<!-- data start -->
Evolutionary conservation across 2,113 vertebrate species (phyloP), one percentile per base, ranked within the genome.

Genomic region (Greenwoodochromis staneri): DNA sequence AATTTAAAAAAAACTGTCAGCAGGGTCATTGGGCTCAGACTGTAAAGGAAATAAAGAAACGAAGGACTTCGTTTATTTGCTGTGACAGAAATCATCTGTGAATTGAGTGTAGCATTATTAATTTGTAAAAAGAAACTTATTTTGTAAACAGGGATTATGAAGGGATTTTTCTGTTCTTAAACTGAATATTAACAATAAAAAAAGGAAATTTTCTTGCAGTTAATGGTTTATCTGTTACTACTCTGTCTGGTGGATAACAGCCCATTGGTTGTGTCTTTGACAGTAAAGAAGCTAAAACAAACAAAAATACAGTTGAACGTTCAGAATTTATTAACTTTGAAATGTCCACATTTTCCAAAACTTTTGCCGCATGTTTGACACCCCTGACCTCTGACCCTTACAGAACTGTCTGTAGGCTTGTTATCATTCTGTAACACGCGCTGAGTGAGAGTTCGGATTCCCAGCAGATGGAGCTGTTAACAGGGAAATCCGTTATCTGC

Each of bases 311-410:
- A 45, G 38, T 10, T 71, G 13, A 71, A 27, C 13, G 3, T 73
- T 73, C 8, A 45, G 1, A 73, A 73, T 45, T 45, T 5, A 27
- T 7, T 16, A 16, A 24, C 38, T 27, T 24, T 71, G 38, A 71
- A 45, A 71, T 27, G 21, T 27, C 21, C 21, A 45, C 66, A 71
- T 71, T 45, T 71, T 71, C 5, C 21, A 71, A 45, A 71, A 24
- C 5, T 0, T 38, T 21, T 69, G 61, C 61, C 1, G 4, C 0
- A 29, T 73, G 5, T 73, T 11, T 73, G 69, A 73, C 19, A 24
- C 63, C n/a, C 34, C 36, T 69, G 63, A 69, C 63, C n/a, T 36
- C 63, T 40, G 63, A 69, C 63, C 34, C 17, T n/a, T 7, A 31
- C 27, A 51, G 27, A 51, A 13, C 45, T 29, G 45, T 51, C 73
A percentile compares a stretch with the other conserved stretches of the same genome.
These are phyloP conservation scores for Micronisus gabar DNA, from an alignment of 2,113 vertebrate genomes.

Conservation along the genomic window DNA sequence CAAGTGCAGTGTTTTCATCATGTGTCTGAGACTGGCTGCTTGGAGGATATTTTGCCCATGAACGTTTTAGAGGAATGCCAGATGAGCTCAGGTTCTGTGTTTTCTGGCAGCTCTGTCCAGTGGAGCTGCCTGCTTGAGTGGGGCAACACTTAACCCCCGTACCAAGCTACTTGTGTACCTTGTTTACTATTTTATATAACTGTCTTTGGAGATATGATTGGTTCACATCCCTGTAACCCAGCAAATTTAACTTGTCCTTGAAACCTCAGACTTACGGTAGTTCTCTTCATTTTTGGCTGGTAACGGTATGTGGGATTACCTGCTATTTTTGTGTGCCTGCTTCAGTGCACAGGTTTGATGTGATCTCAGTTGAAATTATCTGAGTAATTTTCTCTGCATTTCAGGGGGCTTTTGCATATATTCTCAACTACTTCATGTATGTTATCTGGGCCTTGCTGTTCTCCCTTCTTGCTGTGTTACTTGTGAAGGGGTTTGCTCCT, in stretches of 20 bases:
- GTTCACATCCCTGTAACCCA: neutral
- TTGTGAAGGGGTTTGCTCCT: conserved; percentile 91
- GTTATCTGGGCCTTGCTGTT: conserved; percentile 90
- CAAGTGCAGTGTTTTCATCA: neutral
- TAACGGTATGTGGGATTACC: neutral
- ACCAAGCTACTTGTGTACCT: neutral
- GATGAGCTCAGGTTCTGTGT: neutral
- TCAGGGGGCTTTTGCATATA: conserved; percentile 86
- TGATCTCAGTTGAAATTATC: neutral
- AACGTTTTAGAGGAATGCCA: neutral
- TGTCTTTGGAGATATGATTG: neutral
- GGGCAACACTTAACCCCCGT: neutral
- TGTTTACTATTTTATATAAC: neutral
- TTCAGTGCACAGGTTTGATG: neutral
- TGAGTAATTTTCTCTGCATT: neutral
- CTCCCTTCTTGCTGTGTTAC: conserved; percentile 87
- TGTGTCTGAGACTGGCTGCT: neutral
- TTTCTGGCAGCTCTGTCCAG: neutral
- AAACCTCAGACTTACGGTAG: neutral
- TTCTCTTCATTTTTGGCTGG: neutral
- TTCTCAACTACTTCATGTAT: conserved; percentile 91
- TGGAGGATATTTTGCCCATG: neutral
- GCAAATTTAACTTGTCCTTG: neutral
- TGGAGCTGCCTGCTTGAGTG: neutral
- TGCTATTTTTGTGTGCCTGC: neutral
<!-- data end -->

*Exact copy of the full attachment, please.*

Evolutionary conservation across 2,113 vertebrate species (phyloP), one percentile per base, ranked within the genome.

Genomic region (Greenwoodochromis staneri): DNA sequence AATTTAAAAAAAACTGTCAGCAGGGTCATTGGGCTCAGACTGTAAAGGAAATAAAGAAACGAAGGACTTCGTTTATTTGCTGTGACAGAAATCATCTGTGAATTGAGTGTAGCATTATTAATTTGTAAAAAGAAACTTATTTTGTAAACAGGGATTATGAAGGGATTTTTCTGTTCTTAAACTGAATATTAACAATAAAAAAAGGAAATTTTCTTGCAGTTAATGGTTTATCTGTTACTACTCTGTCTGGTGGATAACAGCCCATTGGTTGTGTCTTTGACAGTAAAGAAGCTAAAACAAACAAAAATACAGTTGAACGTTCAGAATTTATTAACTTTGAAATGTCCACATTTTCCAAAACTTTTGCCGCATGTTTGACACCCCTGACCTCTGACCCTTACAGAACTGTCTGTAGGCTTGTTATCATTCTGTAACACGCGCTGAGTGAGAGTTCGGATTCCCAGCAGATGGAGCTGTTAACAGGGAAATCCGTTATCTGC

Each of bases 311-410:
- A 45, G 38, T 10, T 71, G 13, A 71, A 27, C 13, G 3, T 73
- T 73, C 8, A 45, G 1, A 73, A 73, T 45, T 45, T 5, A 27
- T 7, T 16, A 16, A 24, C 38, T 27, T 24, T 71, G 38, A 71
- A 45, A 71, T 27, G 21, T 27, C 21, C 21, A 45, C 66, A 71
- T 71, T 45, T 71, T 71, C 5, C 21, A 71, A 45, A 71, A 24
- C 5, T 0, T 38, T 21, T 69, G 61, C 61, C 1, G 4, C 0
- A 29, T 73, G 5, T 73, T 11, T 73, G 69, A 73, C 19, A 24
- C 63, C n/a, C 34, C 36, T 69, G 63, A 69, C 63, C n/a, T 36
- C 63, T 40, G 63, A 69, C 63, C 34, C 17, T n/a, T 7, A 31
- C 27, A 51, G 27, A 51, A 13, C 45, T 29, G 45, T 51, C 73
A percentile compares a stretch with the other conserved stretches of the same genome.
These are phyloP conservation scores for Micronisus gabar DNA, from an alignment of 2,113 vertebrate genomes.

Conservation along the genomic window DNA sequence CAAGTGCAGTGTTTTCATCATGTGTCTGAGACTGGCTGCTTGGAGGATATTTTGCCCATGAACGTTTTAGAGGAATGCCAGATGAGCTCAGGTTCTGTGTTTTCTGGCAGCTCTGTCCAGTGGAGCTGCCTGCTTGAGTGGGGCAACACTTAACCCCCGTACCAAGCTACTTGTGTACCTTGTTTACTATTTTATATAACTGTCTTTGGAGATATGATTGGTTCACATCCCTGTAACCCAGCAAATTTAACTTGTCCTTGAAACCTCAGACTTACGGTAGTTCTCTTCATTTTTGGCTGGTAACGGTATGTGGGATTACCTGCTATTTTTGTGTGCCTGCTTCAGTGCACAGGTTTGATGTGATCTCAGTTGAAATTATCTGAGTAATTTTCTCTGCATTTCAGGGGGCTTTTGCATATATTCTCAACTACTTCATGTATGTTATCTGGGCCTTGCTGTTCTCCCTTCTTGCTGTGTTACTTGTGAAGGGGTTTGCTCCT, in stretches of 20 bases:
- GTTCACATCCCTGTAACCCA: neutral
- TTGTGAAGGGGTTTGCTCCT: conserved; percentile 91
- GTTATCTGGGCCTTGCTGTT: conserved; percentile 90
- CAAGTGCAGTGTTTTCATCA: neutral
- TAACGGTATGTGGGATTACC: neutral
- ACCAAGCTACTTGTGTACCT: neutral
- GATGAGCTCAGGTTCTGTGT: neutral
- TCAGGGGGCTTTTGCATATA: conserved; percentile 86
- TGATCTCAGTTGAAATTATC: neutral
- AACGTTTTAGAGGAATGCCA: neutral
- TGTCTTTGGAGATATGATTG: neutral
- GGGCAACACTTAACCCCCGT: neutral
- TGTTTACTATTTTATATAAC: neutral
- TTCAGTGCACAGGTTTGATG: neutral
- TGAGTAATTTTCTCTGCATT: neutral
- CTCCCTTCTTGCTGTGTTAC: conserved; percentile 87
- TGTGTCTGAGACTGGCTGCT: neutral
- TTTCTGGCAGCTCTGTCCAG: neutral
- AAACCTCAGACTTACGGTAG: neutral
- TTCTCTTCATTTTTGGCTGG: neutral
- TTCTCAACTACTTCATGTAT: conserved; percentile 91
- TGGAGGATATTTTGCCCATG: neutral
- GCAAATTTAACTTGTCCTTG: neutral
- TGGAGCTGCCTGCTTGAGTG: neutral
- TGCTATTTTTGTGTGCCTGC: neutral